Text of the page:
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* July: $1.8 million loss
* August: $2 million profit
* September: $906,000 loss
* October: $730,000 profit
* November: $726,527 profit
* December: $1.1 million loss
* January: $541,232 profit
* February: $2.5 million loss
* March: $4.9 million loss
* April: $249,000 loss
* May: $197,950 loss
* June: Unreported until audit.
Next year will be full of uncertainty for Erlanger Health System as it adjusts to changes with the new health care law and seeks to change its governance structure.
But Erlanger's new CEO says he is certain of one simple fact: The hospital's nurses need to be paid more.
"You can run a hospital without me. You can't run a hospital without the nurses," Spiegel said Thursday. "They're the ones actually taking care of people."
All Erlanger employees except executives will see a 2 percent raises for the first time in three years next year, and bedside nurses will see 3 percent raises according to the hospitals 2013-14 fiscal year budget passed Thursday.
The raises will cost the hospital $2.6 million.
But Spiegel's outlook for next year also raises questions about other groups of Erlanger's staff, including housekeeping, food service and in-campus transportation.
Spiegel announced Thursday that he planned to bid out contracts for those services in the months ahead.
The budget approved by the board features a $2 million operating income budget, but ultimately projects $4.6 million loss for the hospital's bottom line next year after interest expenses and fair market accounting.
Even with such a modest goal for next year, the hospital will have to make up millions since it expects to end this fiscal year with a significant deficit. As of May, the unaudited figure was nearly $10 million in the red.
"This is a very, very challenging budget, but it's significantly more realistic," Spiegel said. "I believe we can achieve this budget."
Erlanger's board of trustees approved the budget unanimously, with no discussion.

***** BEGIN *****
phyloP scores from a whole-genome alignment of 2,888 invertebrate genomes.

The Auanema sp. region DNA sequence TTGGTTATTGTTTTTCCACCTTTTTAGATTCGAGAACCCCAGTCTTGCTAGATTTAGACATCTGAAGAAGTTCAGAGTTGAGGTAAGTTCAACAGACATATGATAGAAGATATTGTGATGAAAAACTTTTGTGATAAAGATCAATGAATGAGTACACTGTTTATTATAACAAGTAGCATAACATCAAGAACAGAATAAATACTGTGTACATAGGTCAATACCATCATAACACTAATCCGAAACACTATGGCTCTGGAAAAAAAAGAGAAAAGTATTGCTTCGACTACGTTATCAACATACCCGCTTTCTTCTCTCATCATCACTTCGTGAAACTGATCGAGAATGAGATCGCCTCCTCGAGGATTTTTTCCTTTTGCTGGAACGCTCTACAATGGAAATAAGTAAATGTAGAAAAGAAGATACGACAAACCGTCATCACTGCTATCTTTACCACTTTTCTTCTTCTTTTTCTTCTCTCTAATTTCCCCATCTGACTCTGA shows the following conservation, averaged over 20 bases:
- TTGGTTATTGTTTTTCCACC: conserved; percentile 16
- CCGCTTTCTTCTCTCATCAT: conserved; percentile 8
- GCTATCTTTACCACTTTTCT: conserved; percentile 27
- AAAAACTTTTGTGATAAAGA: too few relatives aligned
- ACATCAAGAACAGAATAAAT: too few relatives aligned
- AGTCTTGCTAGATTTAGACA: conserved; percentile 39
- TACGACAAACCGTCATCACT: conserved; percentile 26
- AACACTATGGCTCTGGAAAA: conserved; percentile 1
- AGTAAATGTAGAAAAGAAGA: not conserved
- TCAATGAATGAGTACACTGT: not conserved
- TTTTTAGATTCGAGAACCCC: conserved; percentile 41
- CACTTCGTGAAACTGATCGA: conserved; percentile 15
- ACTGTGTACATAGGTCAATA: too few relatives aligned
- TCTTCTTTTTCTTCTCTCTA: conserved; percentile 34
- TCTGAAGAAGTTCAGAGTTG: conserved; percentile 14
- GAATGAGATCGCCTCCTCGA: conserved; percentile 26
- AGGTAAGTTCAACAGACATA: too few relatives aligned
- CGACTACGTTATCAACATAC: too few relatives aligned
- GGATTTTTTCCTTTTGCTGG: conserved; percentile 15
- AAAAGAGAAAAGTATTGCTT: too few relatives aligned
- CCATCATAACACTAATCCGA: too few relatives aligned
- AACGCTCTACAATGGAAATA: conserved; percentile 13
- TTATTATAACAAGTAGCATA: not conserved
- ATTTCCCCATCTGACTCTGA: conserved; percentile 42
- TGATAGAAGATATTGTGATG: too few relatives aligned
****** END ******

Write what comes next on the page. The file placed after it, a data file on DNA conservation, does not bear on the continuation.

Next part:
The patient volume outlook for the hospital next year is optimistic, with a projected uptick in admissions, visits to the hospital's new ER in East Brainerd, and added reimbursements from the new federal insurance exchange networks.
But Chief Financial Officer Britt Tabor said this year's budget process was riddled with changes and questions stemming from the implementation of the Affordable Care Act.
Medicare payments to the hospital were cut by nearly $2 million. And much could hinge on whether or not Tennessee decides to expand its Medicaid program.
"It was a lot harder this year with all of the uncertainty," said Tabor.
Amidst all of the talk of flux, Spiegel spent the first half hour of Thursday's board meeting establishing footing, with a power point describing Erlanger's current financial status, along with his plans to tighten the hospital's belt.
The hospital is severing its contract with consultants PricewaterhouseCooper, is cutting its number of memberships and sponsorships, and is evaluating positions throughout the company and its benefits structure.
Spiegel also highlighted a long list of future goals for the hospital, including an Erlanger Cancer Center, a new Children's Hospital, primary care acquisitions, hospital expansions and potentially establishing joint practice plans with the University of Tennessee College of Medicine.
He also discussed his hopes to change the format of the public hospital's governance and obtain 501(c)3 nonprofit status in the coming year.
Contact staff writer Kate Harrison at email@example.com or 423-757-6673.